The chances of Venezuela becoming an effective member of the nuclear club are slim, but the country's people should ensure for their own safety that it ends at talk.
World shrugs off Chavez's power plans, as should he
The chances of Venezuela becoming an effective member of the nuclear club are slim, but the country's people should ensure for their own future safety that it ends at talk
"They'll say we're going to make atom bombs," said the Venezuelan president Hugo Chavez in reply to the deal announced recently whereby Russia is to sell his administration a nuclear power station. "We're not going to make atom bombs."
Despite his concern the prospect of Venezuela, a close ally of Iran, joining the nuclear club is so remote as to provoke little more than raised eyebrows from world leaders. More to the point is whether the development of a nuclear-generating capacity makes any economic sense for Venezuela.
There is no reason, on the face of it, why the country should not seek to diversify its sources of energy, especially as it is suffering a severe electricity crisis, which this year has led to frequent power cuts and strict rationing that was partly lifted a few months ago as the rainy season brought temporary relief to dams feeding hydroelectric plants.
In July, the electricity minister Ali Rodriguez said the system had been "taken out of intensive care" but the crisis was far from over. He admitted there had been insufficient investment in thermoelectric generation during the 11 years of the Chavez government.
Most of the existing plants are operating well below par. Almost a third of the 24,490 megawatts of capacity has operating restrictions, due mainly to deteriorating infrastructure. Power cuts are one reason the Venezuelan economy - uniquely in Latin America - has yet to emerge from the recession.
After the announcement of the nuclear deal, Mr Rodriguez said it was "part of a strategy that aims at diversification".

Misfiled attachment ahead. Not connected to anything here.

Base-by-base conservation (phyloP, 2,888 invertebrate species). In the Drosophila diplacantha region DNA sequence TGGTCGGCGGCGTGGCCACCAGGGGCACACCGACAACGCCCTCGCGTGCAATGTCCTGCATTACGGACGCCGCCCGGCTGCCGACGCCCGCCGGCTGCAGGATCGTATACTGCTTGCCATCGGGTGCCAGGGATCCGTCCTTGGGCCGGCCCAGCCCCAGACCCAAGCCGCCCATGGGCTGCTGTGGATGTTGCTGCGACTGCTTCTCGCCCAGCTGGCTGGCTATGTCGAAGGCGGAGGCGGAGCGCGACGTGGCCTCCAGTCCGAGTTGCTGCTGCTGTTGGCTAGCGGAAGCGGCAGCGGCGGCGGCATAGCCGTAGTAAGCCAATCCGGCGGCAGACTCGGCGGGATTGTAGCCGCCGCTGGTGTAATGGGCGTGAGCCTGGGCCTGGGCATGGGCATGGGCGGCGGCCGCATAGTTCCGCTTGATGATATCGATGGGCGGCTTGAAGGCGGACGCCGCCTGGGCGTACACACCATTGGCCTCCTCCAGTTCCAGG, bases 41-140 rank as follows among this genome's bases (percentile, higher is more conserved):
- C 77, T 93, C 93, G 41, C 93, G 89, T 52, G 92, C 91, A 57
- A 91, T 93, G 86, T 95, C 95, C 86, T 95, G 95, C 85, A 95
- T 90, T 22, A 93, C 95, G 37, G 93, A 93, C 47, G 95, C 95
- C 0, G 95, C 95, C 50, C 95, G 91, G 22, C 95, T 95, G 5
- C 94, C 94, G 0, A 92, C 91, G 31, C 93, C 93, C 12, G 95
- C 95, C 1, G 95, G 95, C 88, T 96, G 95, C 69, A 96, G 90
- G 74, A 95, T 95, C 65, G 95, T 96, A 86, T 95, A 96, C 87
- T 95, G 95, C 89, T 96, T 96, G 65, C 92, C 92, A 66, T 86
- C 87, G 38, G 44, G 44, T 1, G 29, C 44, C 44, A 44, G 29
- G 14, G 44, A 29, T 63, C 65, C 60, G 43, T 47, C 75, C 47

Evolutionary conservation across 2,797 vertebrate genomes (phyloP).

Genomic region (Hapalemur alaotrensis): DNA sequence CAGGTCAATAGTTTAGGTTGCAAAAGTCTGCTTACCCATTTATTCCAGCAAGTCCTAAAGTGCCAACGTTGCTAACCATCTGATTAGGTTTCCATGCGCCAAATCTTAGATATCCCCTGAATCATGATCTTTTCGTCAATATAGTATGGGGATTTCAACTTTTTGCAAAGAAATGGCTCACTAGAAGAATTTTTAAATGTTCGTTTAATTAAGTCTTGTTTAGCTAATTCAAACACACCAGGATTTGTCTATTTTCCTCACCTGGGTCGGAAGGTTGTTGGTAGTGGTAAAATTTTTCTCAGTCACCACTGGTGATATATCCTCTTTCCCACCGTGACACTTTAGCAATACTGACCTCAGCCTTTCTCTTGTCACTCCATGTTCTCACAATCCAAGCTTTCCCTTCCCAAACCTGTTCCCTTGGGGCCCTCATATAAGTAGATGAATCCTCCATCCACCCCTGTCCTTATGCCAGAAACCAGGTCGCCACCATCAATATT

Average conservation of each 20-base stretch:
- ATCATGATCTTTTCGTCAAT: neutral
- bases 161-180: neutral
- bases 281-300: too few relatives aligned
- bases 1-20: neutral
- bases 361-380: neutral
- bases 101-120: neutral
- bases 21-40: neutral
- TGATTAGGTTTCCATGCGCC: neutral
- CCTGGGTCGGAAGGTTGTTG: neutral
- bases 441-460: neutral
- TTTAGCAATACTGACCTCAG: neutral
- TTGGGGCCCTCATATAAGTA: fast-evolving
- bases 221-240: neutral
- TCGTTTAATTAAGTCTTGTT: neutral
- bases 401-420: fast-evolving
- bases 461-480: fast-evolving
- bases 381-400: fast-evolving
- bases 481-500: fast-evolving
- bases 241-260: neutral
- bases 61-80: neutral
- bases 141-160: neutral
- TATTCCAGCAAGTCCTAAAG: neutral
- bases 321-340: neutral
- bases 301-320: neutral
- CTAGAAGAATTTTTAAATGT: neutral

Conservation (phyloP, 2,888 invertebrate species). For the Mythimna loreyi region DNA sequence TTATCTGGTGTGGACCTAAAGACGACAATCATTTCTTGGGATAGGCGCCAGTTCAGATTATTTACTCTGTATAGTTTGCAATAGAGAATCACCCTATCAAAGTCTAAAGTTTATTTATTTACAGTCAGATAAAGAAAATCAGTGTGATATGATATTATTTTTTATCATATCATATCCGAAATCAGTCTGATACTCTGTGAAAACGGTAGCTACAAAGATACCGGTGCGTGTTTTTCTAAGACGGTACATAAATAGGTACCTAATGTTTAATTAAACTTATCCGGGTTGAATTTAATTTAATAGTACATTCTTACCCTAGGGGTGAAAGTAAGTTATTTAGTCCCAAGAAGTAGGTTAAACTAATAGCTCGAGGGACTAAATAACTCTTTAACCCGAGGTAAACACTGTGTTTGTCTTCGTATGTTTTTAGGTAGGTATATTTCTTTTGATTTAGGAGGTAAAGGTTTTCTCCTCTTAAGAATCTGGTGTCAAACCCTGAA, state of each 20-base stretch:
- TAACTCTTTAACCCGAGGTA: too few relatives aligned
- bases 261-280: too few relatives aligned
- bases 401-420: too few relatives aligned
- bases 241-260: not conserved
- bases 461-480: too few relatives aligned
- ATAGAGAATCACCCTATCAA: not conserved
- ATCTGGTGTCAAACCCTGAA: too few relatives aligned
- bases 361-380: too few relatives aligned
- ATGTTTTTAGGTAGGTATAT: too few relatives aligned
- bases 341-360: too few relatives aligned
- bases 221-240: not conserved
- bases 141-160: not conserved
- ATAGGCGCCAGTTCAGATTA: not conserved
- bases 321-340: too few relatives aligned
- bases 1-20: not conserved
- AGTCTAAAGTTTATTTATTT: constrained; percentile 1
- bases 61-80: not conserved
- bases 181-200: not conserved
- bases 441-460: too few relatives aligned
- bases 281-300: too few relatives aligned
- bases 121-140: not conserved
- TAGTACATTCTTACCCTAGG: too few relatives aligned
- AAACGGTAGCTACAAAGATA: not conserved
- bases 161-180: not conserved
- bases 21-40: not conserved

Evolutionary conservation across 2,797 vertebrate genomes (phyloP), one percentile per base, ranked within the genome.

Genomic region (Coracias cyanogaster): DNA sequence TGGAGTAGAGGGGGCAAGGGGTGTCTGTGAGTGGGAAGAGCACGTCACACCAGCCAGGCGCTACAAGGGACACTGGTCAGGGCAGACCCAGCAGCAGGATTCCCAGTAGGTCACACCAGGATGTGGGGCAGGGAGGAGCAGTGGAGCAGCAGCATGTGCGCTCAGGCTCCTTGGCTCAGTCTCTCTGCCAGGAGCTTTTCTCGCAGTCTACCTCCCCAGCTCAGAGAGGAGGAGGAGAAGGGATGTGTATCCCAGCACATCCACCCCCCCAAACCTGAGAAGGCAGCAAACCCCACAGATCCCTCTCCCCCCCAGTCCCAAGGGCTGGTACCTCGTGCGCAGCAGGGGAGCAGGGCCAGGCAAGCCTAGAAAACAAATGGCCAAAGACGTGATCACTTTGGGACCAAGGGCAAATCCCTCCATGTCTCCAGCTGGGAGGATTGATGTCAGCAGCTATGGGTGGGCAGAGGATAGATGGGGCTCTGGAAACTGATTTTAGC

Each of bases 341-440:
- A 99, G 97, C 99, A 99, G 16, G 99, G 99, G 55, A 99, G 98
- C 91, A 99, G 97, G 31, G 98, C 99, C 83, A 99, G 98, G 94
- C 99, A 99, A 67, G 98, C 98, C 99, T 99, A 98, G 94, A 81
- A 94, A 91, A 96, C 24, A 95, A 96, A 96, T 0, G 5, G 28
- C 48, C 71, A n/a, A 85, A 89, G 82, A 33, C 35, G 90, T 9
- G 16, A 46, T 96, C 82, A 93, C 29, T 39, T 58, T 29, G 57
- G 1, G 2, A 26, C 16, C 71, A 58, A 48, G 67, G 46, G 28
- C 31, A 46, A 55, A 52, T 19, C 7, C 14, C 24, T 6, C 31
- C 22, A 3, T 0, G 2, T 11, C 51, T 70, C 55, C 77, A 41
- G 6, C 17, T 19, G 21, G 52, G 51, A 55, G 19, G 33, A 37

This is curious, because only months earlier he made no mention of nuclear power when outlining his ministry's strategy, which emphasised wind and conventional thermal power. He was not even in Moscow for the announcement, which seems to have been made more for political reasons.
Based on the chequered history of nuclear power in Latin America and the nature of the Venezuelan regime, it is not hard to predict where this story is headed.
Billions of dollars will be handed over in exchange for reactor parts that will sit for years, if not decades, in warehouses or exposed to the elements while endless setbacks delay the construction of the buildings intended to house them.
If the plant ever comes on line, it will be plagued by cost over-runs and safety concerns, make almost no contribution to the power supply and eventually be dismantled before its decommissioning date.
The Laguna Verde plant in Mexico, for instance, began partial operations in 1990 after 18 years of planning and construction. Close to a fault line in an area prone to hurricanes, it has been plagued by claims of corruption, poor maintenance and environmental hazard.
Mexico's third-largest city, Veracruz, lies downwind and would probably have to be evacuated in the event of a leak. But there is no evacuation plan because the emergency perimeter stops short of the city boundary.
Juragua in Cuba was abandoned due to the collapse of the Soviet Union after US$1 billion (Dh3.67bn) was wasted; the Atucha II plant in Argentina was held up for 20 years and is still not completed; and Angra III in Brazil was started in 1984 but has not been finished. As with Laguna Verde, the Angra plants have been heavily criticised for being too close to urban areas.
There is no reason to think Venezuela will prove more capable than its neighbours. If anything, the reverse is true. Even Mr Rodriguez admits the country has no "maintenance culture".
Although the press is not allowed into power plants, photographs of one of the biggest - Planta Centro - were leaked on the internet and show it littered with rusting metal.
Neither Moscow nor Caracas has revealed the projected cost of the plant. Estimates go as high as $10bn - money that would be much better spent upgrading the Venezuelan transmission network.
The world has little reason to worry about a nuclear Venezuela. But Venezuelans should be lobbying hard to stop it coming about.